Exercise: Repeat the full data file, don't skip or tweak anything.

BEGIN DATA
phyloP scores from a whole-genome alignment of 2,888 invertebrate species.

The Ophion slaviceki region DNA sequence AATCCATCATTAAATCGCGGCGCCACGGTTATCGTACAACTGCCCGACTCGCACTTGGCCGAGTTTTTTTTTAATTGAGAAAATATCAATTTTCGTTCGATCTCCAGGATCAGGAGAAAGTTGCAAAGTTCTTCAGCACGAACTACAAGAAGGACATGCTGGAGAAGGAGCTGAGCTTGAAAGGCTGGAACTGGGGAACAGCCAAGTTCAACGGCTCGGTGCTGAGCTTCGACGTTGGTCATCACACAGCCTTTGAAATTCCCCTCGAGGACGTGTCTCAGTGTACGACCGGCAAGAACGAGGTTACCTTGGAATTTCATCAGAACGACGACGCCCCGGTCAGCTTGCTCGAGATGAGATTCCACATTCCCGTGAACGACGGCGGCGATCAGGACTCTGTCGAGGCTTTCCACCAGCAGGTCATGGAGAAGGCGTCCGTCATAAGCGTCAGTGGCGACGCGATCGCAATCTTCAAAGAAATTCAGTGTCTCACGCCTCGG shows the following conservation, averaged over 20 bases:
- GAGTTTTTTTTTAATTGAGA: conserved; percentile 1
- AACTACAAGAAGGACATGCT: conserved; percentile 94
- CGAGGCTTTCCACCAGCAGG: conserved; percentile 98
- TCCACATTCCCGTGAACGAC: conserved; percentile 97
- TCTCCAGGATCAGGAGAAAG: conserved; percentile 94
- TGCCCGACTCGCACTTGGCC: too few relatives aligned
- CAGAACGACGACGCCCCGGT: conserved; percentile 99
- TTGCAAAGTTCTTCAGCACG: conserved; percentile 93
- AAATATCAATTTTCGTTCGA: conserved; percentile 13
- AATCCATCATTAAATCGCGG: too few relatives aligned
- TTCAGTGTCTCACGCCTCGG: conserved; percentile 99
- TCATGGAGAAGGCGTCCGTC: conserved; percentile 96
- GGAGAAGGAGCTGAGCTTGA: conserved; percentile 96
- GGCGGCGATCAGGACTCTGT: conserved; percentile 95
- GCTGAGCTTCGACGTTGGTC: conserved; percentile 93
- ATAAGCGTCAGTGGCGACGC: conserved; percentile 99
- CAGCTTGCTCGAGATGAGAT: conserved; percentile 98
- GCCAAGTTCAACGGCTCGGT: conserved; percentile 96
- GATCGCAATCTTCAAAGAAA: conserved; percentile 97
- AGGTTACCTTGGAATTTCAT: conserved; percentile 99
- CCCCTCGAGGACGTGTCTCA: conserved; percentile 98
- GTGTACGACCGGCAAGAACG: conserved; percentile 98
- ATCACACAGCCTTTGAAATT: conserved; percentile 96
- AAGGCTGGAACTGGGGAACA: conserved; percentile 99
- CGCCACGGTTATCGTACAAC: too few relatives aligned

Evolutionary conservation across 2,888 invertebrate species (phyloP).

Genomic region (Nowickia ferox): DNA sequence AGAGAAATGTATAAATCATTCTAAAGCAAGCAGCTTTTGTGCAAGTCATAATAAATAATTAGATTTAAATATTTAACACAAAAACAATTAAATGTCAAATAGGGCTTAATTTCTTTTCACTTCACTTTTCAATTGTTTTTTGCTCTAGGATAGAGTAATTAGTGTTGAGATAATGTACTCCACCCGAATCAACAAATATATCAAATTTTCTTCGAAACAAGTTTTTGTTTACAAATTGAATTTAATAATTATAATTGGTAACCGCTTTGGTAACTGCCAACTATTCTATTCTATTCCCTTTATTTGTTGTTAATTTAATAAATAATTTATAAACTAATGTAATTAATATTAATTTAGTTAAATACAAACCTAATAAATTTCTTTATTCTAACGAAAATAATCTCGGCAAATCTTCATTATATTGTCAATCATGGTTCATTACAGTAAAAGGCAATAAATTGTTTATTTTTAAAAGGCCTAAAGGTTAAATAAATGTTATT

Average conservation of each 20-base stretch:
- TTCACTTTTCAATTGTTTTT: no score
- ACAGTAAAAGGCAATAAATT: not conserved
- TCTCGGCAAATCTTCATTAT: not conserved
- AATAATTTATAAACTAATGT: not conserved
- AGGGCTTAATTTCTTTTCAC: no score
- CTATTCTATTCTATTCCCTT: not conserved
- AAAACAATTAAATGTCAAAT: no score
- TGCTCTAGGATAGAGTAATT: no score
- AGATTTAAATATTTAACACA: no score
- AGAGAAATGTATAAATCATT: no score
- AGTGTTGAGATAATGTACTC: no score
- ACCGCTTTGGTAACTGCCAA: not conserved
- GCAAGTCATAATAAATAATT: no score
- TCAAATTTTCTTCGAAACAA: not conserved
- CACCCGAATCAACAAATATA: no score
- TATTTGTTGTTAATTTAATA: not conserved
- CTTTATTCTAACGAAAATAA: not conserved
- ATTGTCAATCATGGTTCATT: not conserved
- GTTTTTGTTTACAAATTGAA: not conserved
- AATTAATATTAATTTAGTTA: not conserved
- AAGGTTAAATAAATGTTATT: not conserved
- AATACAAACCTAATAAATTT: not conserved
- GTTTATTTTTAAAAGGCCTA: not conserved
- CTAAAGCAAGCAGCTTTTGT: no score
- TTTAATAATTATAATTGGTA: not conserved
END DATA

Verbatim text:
phyloP scores from a whole-genome alignment of 2,888 invertebrate species.

The Ophion slaviceki region DNA sequence AATCCATCATTAAATCGCGGCGCCACGGTTATCGTACAACTGCCCGACTCGCACTTGGCCGAGTTTTTTTTTAATTGAGAAAATATCAATTTTCGTTCGATCTCCAGGATCAGGAGAAAGTTGCAAAGTTCTTCAGCACGAACTACAAGAAGGACATGCTGGAGAAGGAGCTGAGCTTGAAAGGCTGGAACTGGGGAACAGCCAAGTTCAACGGCTCGGTGCTGAGCTTCGACGTTGGTCATCACACAGCCTTTGAAATTCCCCTCGAGGACGTGTCTCAGTGTACGACCGGCAAGAACGAGGTTACCTTGGAATTTCATCAGAACGACGACGCCCCGGTCAGCTTGCTCGAGATGAGATTCCACATTCCCGTGAACGACGGCGGCGATCAGGACTCTGTCGAGGCTTTCCACCAGCAGGTCATGGAGAAGGCGTCCGTCATAAGCGTCAGTGGCGACGCGATCGCAATCTTCAAAGAAATTCAGTGTCTCACGCCTCGG shows the following conservation, averaged over 20 bases:
- GAGTTTTTTTTTAATTGAGA: conserved; percentile 1
- AACTACAAGAAGGACATGCT: conserved; percentile 94
- CGAGGCTTTCCACCAGCAGG: conserved; percentile 98
- TCCACATTCCCGTGAACGAC: conserved; percentile 97
- TCTCCAGGATCAGGAGAAAG: conserved; percentile 94
- TGCCCGACTCGCACTTGGCC: too few relatives aligned
- CAGAACGACGACGCCCCGGT: conserved; percentile 99
- TTGCAAAGTTCTTCAGCACG: conserved; percentile 93
- AAATATCAATTTTCGTTCGA: conserved; percentile 13
- AATCCATCATTAAATCGCGG: too few relatives aligned
- TTCAGTGTCTCACGCCTCGG: conserved; percentile 99
- TCATGGAGAAGGCGTCCGTC: conserved; percentile 96
- GGAGAAGGAGCTGAGCTTGA: conserved; percentile 96
- GGCGGCGATCAGGACTCTGT: conserved; percentile 95
- GCTGAGCTTCGACGTTGGTC: conserved; percentile 93
- ATAAGCGTCAGTGGCGACGC: conserved; percentile 99
- CAGCTTGCTCGAGATGAGAT: conserved; percentile 98
- GCCAAGTTCAACGGCTCGGT: conserved; percentile 96
- GATCGCAATCTTCAAAGAAA: conserved; percentile 97
- AGGTTACCTTGGAATTTCAT: conserved; percentile 99
- CCCCTCGAGGACGTGTCTCA: conserved; percentile 98
- GTGTACGACCGGCAAGAACG: conserved; percentile 98
- ATCACACAGCCTTTGAAATT: conserved; percentile 96
- AAGGCTGGAACTGGGGAACA: conserved; percentile 99
- CGCCACGGTTATCGTACAAC: too few relatives aligned

Evolutionary conservation across 2,888 invertebrate species (phyloP).

Genomic region (Nowickia ferox): DNA sequence AGAGAAATGTATAAATCATTCTAAAGCAAGCAGCTTTTGTGCAAGTCATAATAAATAATTAGATTTAAATATTTAACACAAAAACAATTAAATGTCAAATAGGGCTTAATTTCTTTTCACTTCACTTTTCAATTGTTTTTTGCTCTAGGATAGAGTAATTAGTGTTGAGATAATGTACTCCACCCGAATCAACAAATATATCAAATTTTCTTCGAAACAAGTTTTTGTTTACAAATTGAATTTAATAATTATAATTGGTAACCGCTTTGGTAACTGCCAACTATTCTATTCTATTCCCTTTATTTGTTGTTAATTTAATAAATAATTTATAAACTAATGTAATTAATATTAATTTAGTTAAATACAAACCTAATAAATTTCTTTATTCTAACGAAAATAATCTCGGCAAATCTTCATTATATTGTCAATCATGGTTCATTACAGTAAAAGGCAATAAATTGTTTATTTTTAAAAGGCCTAAAGGTTAAATAAATGTTATT

Average conservation of each 20-base stretch:
- TTCACTTTTCAATTGTTTTT: no score
- ACAGTAAAAGGCAATAAATT: not conserved
- TCTCGGCAAATCTTCATTAT: not conserved
- AATAATTTATAAACTAATGT: not conserved
- AGGGCTTAATTTCTTTTCAC: no score
- CTATTCTATTCTATTCCCTT: not conserved
- AAAACAATTAAATGTCAAAT: no score
- TGCTCTAGGATAGAGTAATT: no score
- AGATTTAAATATTTAACACA: no score
- AGAGAAATGTATAAATCATT: no score
- AGTGTTGAGATAATGTACTC: no score
- ACCGCTTTGGTAACTGCCAA: not conserved
- GCAAGTCATAATAAATAATT: no score
- TCAAATTTTCTTCGAAACAA: not conserved
- CACCCGAATCAACAAATATA: no score
- TATTTGTTGTTAATTTAATA: not conserved
- CTTTATTCTAACGAAAATAA: not conserved
- ATTGTCAATCATGGTTCATT: not conserved
- GTTTTTGTTTACAAATTGAA: not conserved
- AATTAATATTAATTTAGTTA: not conserved
- AAGGTTAAATAAATGTTATT: not conserved
- AATACAAACCTAATAAATTT: not conserved
- GTTTATTTTTAAAAGGCCTA: not conserved
- CTAAAGCAAGCAGCTTTTGT: no score
- TTTAATAATTATAATTGGTA: not conserved